Hamilton beats Bottas to pole for Spanish GP
There was no sense of complacency and far from any suggestion that anything except a long, hard battle lies ahead for Lewis Hamilton and Mercedes at today’s Spanish Grand Prix. Yet it was hard not to discern a sense of relief and satisfaction after he claimed pole position and in doing so completed a powerful demonstration both of his skill and the fact Mercedes are still a force to be reckoned with.
Hamilton’s 74th career pole is a return to form just when he needed it, having been outpaced over the single lap at Bahrain and China by his team-mate Valtteri Bottas – who was second here – and by Ferrari’s Sebastian Vettel, who took pole in the last three races but was third in Spain.
“It was important for me to get back in to a good position in qualifying, as it usually a strength of mine,” Hamilton said. “For the team it’s been a struggle. I’m sure there have been a lot of people with nerves over the past few races, just not really understanding, constantly learning but feeling we’re not learning quick enough. So to come here and get the one-two in qualifying is a true show of all the hard work everyone is doing. ”He warned, however, that the serious business lay ahead: “We have a lot of work to do tomorrow, it is going to be a tough race,”
Hamilton set a blistering lap on his first run in Q3 and with the pressure on promptly improved, taking pole with 1min 16.173sec. He needed to be at his best, pushed to the line by Bottas who was four-hundredths back with Vettel a tenth down.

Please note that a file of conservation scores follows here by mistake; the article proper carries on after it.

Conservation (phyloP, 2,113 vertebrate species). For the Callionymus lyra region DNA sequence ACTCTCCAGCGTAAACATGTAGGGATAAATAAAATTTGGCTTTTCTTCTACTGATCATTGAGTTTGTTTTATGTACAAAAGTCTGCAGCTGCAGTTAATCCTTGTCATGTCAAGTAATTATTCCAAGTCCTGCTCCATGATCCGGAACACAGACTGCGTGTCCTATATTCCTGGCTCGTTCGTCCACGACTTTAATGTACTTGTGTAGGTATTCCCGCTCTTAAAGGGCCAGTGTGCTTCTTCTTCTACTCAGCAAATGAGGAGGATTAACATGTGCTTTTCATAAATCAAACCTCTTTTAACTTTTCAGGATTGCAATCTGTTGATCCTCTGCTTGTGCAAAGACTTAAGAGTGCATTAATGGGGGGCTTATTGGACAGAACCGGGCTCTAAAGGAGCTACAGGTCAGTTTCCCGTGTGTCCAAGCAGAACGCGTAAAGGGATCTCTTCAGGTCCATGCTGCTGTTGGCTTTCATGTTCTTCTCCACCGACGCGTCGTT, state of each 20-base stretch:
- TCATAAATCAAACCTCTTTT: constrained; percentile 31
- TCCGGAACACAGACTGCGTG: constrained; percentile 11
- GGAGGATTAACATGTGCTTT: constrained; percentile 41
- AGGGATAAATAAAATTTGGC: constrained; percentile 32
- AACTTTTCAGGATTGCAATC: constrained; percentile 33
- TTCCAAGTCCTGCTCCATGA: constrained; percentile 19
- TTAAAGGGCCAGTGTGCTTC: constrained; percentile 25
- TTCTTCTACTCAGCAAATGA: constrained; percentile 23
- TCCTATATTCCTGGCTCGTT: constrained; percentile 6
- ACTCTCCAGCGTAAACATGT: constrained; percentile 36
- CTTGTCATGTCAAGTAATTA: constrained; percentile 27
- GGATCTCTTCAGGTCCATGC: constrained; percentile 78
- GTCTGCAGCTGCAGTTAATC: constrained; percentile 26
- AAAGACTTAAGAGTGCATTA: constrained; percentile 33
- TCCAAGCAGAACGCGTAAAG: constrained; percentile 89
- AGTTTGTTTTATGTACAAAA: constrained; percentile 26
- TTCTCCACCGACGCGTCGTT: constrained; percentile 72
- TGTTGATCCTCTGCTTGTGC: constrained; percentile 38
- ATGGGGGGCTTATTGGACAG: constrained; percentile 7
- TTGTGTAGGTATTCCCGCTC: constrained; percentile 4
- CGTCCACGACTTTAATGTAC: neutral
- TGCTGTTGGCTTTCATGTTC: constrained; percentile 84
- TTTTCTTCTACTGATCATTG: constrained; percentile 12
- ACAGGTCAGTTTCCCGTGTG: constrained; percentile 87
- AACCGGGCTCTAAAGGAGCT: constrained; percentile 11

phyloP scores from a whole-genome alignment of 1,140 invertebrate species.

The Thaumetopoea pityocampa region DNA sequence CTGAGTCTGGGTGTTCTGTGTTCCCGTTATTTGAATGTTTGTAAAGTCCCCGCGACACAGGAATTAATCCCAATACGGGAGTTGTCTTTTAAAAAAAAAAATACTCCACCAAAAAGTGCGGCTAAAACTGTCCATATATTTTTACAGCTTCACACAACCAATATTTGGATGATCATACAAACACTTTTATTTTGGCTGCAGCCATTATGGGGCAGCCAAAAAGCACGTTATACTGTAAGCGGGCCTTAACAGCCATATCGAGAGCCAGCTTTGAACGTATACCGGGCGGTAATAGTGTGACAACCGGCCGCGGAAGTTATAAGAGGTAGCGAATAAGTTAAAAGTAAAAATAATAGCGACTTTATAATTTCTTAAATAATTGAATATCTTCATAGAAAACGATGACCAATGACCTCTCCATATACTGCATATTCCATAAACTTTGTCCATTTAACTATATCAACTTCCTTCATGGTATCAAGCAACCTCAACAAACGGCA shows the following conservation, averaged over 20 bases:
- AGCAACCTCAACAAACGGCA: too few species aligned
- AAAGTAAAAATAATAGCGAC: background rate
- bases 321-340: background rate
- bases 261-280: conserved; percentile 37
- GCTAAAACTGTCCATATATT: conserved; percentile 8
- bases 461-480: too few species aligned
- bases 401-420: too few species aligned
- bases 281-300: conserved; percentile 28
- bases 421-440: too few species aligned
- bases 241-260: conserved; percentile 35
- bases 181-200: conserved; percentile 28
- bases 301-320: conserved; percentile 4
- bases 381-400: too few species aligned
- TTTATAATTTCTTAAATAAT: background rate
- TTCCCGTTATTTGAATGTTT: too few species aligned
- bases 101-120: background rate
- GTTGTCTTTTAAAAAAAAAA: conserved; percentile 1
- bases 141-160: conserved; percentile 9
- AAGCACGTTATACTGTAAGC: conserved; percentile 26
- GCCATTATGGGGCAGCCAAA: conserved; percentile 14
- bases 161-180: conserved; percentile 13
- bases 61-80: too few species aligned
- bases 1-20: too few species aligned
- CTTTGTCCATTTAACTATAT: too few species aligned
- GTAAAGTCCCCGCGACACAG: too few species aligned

At the heart of the revival is the science of putting the tyres in to their correct temperature operating window, a problem that generated its own heat yesterday. After blistering affected the rubber in testing here, Pirelli are using a tyre with a thinner tread, less susceptible to overheating.
Mercedes principally have struggled with it, while Vettel suggested the new rubber was to Ferrari’s disadvantage. “The tyres this weekend are different because obviously we had the change, it’s for everyone, but I think they are a bit harder,” he said.
Toto Wolff dismissed claims it had been implemented for Mercedes’s benefit as “bollocks”. Nonetheless the grip and balance that eluded Hamilton for the past three races had been unlocked.
Hamilton has a narrow four-point lead over Vettel and will be buoyed by the fact that the team have the car performing at the opening of the European season, describing it as “a relief” that they finally had the tyres working after second practice.
Ferrari did not have the quite the pace of their rivals over the single lap but practice form suggests they will be competitive in race pace. It is Mercedes, however, who start as strong favourites. Their performance was similar to in Australia, where Hamilton proved ominously dominant. The job is by no means complete but they can be rightly optimistic.